"The gravamen of the [first] and [second] counts alleged in the cross-complaint is the protected filing of the complaint. The Rowe parties are the masters of their own pleadings, and chose to allege in paragraph 36 of the cross[-]complaint that plaintiffs 'filed this sham suit for anticompetitive and strategic reasons.' Defendants were, o[f] course, free to attempt to demonstrate as a defensive matter that the restrictive covenants they signed in 2005 . . . were illegal and/or unenforceable; indeed, they so alleged in their affirmative defenses. What they were not free to do, however, was (in effect) sue plaintiffs for having sued them. This is classic SLAPP territory."The court also ruled Rowe could not show a probability of prevailing on its first and second causes of action because they were barred by the litigation privilege (Civ. Code, § 47, subd. (b)(2)) and the Noerr-Pennington doctrine (Mine Workers v. Pennington (1965) 381 U.S. 657, 670 ["Joint efforts to influence public officials do not violate the antitrust laws even though intended to eliminate competition."]; Eastern R. Conf. v. Noerr Motors (1961) 365 U.S. 127, 138 [antitrust laws do not apply to "solicitation of governmental action with respect to the passage and enforcement of laws"]). Finally, the court ruled Teledyne was entitled to attorney fees under the anti-SLAPP statute, and ordered it to file a fee motion.
Rowe filed a timely notice of appeal from the order granting Teledyne's anti-SLAPP motion. (See Code Civ. Proc., §§ 425.16, subd. (i), 904.1, subd. (a)(13) [order granting anti-SLAPP motion is appealable].)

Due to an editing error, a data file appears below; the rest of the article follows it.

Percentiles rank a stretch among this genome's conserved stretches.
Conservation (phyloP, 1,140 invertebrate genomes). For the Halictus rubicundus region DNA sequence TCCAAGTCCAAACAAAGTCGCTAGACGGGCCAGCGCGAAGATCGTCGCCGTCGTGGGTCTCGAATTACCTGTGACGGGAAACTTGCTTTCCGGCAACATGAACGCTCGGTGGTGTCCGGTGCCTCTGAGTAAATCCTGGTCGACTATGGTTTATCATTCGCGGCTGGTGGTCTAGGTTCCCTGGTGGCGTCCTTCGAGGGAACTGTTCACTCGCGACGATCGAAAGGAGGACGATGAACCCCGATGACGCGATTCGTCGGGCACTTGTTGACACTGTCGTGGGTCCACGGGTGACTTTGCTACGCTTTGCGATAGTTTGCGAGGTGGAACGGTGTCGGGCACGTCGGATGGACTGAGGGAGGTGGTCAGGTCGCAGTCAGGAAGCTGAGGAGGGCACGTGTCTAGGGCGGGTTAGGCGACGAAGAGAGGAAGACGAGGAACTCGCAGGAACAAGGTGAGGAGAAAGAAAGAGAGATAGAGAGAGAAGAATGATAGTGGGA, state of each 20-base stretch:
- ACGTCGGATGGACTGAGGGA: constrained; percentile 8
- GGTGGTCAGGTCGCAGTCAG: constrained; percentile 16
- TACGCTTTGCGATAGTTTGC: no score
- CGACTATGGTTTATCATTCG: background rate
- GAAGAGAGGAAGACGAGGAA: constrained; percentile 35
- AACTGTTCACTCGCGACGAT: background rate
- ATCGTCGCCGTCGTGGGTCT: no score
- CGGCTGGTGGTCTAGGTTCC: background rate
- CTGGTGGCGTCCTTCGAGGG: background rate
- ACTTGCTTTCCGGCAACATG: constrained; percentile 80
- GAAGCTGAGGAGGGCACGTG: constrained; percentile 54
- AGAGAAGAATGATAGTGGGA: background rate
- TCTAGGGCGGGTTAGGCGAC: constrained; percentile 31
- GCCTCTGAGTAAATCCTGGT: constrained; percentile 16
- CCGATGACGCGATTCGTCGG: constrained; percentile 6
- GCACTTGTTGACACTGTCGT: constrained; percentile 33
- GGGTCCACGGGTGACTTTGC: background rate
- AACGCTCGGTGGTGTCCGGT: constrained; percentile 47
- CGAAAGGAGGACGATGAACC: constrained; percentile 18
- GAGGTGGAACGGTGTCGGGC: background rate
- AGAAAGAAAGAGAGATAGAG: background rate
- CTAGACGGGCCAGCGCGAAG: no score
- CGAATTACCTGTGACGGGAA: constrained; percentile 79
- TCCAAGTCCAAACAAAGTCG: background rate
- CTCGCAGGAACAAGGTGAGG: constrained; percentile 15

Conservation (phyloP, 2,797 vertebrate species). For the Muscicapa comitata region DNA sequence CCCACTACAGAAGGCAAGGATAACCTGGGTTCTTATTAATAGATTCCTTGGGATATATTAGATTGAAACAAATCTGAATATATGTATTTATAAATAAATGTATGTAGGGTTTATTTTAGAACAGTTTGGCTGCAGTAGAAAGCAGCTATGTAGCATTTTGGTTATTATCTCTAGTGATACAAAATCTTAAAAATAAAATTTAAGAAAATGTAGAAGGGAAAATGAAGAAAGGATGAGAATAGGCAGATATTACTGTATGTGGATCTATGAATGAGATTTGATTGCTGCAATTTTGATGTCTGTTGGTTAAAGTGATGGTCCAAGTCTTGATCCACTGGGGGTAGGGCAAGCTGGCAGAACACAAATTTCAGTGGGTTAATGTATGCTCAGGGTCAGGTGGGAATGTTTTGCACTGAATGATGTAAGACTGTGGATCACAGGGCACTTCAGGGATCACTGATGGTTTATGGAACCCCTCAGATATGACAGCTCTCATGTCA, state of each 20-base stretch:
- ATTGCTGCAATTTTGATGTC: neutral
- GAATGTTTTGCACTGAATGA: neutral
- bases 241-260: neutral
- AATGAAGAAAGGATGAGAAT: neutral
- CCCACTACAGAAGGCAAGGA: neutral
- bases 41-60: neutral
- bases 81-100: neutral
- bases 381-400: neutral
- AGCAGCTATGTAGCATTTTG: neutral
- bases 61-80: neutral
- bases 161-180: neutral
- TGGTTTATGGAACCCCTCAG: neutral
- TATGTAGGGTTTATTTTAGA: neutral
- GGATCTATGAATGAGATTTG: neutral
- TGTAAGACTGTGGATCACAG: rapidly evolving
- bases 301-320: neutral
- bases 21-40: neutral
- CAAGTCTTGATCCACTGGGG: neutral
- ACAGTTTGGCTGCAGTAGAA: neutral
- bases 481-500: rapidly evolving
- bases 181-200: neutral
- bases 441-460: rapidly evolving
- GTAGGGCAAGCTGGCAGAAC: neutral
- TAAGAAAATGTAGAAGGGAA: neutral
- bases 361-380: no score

Rowe contends the trial court erred by granting Teledyne's special motion to strike because the causes of action of the cross-complaint for violations of Business and Professions Code section 16600 and the UCL do not arise from any act protected by the anti-SLAPP statute, and neither cause of action is completely barred by the litigation privilege or the Noerr-Pennington doctrine. Teledyne contends the trial court ruled correctly because Rowe sued Teledyne for suing Rowe, and the challenged causes of action fail as a matter of law. Both parties seek an award of attorney fees on appeal.
As we shall explain, the two causes of action challenged by Teledyne did not arise from any protected activity and thus were not subject to being stricken under the anti-SLAPP statute. We therefore reverse the order granting Teledyne's special motion to strike and remand the matter to the trial court for a determination of Rowe's entitlement to attorney fees on appeal. A. General Principles Governing Anti-SLAPP Motions
Under the anti-SLAPP statute, a cause of action against a person "arising from any act of that person in furtherance of the person's right of petition or free speech under the United States or the California Constitution in connection with a public issue" is subject to a special motion to strike unless the party asserting the claim establishes a probability of prevailing on the merits. (Code Civ. Proc., § 425.16, subd. (b)(1).) As pertinent to this appeal, an act in furtherance of the constitutional right of petition or free speech includes any statement made in a judicial proceeding or in connection with an issue under consideration by a judicial body. (Id., § 425.16, subd. (e)(1), (2).) "Thus, statements, writings and pleadings in connection with civil litigation are covered by the anti-SLAPP statute, and that statute does not require any showing that the litigated matter concerns a matter of public interest." (Rohde v. Wolf (2007) 154 Cal.App.4th 28, 35.)